As a new hire to Foss Maritime, Leray Leasure was nominated for a 2021-2022 Saltchuk Safety Award for stepping up to address safety issues within the company’s Columbia Snake River fleet. During the past two years, he’s championed improvements in personal protective equipment (PPE) usage for both Captains and deckhands and worked diligently with shore management to develop incident investigations on the boats.
Tell us about yourself. Where did you grow up? Where did you go to school?
I first grew up in Seattle. When I was 10, I was adopted and lived in Cathlamet, WA, where I graduated from Wahkiakum High School. After high school, I attended Lower Columbia College and Seafarers Harry Lundeberg School of Seamanship.
Tell us about your career, your current position, and what led you to it.
I started in SIU’s unlicensed apprentice program. I worked on ships for several years, where I began as a DEU (Deck Engine Utility), then upgraded to AB Unlimited. Then, I migrated over to tugboats for more of a home life. What led me to my sailing career was a man, Ernest DuHon, who was a Bosun for TOTE. He was one of the first men of color to sail as a Bosun on ships. Ernie was a good man, like a father to me, who helped me grow into the sailor I am today.
You’re relatively new to Foss Maritime, but you’ve already made a significant impact when it comes to safety. What made you want to become a sort of safety leader at Foss?
Despite being new to Foss, my superiors and peers noticed my attention to detail, safety, and heart for sailing. My experience and confidence led me to accept the Chairman role of the Safety Committee.
Is there something in your life that drove your commitment to safety?
Many years of sailing, watching crewmen get hurt, has driven me to be contentious for my own safety and the crew.
What was your first impression of Foss? Tell us your favorite story about your time with the company.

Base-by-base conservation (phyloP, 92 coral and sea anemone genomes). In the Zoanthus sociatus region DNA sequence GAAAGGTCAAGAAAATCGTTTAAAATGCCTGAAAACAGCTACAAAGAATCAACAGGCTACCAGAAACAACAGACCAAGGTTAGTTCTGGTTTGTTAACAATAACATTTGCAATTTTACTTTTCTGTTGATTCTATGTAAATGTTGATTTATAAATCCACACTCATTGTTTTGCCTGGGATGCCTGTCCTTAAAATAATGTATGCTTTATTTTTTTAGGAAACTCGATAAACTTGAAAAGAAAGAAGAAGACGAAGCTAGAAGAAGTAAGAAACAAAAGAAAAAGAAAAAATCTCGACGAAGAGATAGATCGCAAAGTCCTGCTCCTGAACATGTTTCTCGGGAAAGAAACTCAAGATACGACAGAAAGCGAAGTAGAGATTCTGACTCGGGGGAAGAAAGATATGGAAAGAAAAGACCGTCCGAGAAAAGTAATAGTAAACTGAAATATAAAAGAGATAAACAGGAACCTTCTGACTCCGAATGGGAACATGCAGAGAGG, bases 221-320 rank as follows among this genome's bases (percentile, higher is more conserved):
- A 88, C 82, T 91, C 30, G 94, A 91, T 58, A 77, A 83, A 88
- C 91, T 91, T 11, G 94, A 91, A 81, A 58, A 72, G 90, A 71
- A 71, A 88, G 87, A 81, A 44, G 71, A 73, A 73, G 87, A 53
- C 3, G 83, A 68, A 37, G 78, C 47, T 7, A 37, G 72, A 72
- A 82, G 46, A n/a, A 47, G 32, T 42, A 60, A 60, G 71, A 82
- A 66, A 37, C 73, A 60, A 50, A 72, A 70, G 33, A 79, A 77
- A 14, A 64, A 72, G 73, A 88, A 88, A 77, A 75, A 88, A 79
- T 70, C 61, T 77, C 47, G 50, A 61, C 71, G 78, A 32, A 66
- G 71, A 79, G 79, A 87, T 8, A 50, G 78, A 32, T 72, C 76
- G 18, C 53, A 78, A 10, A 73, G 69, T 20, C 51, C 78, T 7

Foss felt professional. My crew mates like my baking, and their encouragement motivates me to do more and better for them.
Think about a time in your career when you felt like what you were doing might not be completely safe. What did you learn from that experience?
One time we were taking lines off a buoy, and the tag lines were fouled up. The ship crew started to heave in on their winches. We had to yell “stop” and give hand signals for them to stop. We had to cut the tag lines to get the eye of the lines off the buoy with the buoy spinning and dancing. I was reminded of the importance of communication and having a JSA (Job Safety Analysis)—it’s a must for you and your crew.
Speaking up for safety can be difficult for some people. What advice would you give to someone within our family of companies who’s convinced their feedback won’t matter—or worse, that they’ll somehow be punished for taking action?
Safety isn’t a choice. Foss is only as good as its people. We must care to maintain safety. Speak up, use your voice, and care for your crew mates. Take your safety concern through the proper chain of command and if you don’t get an answer, then take it to the next level. We’re all better off if you do!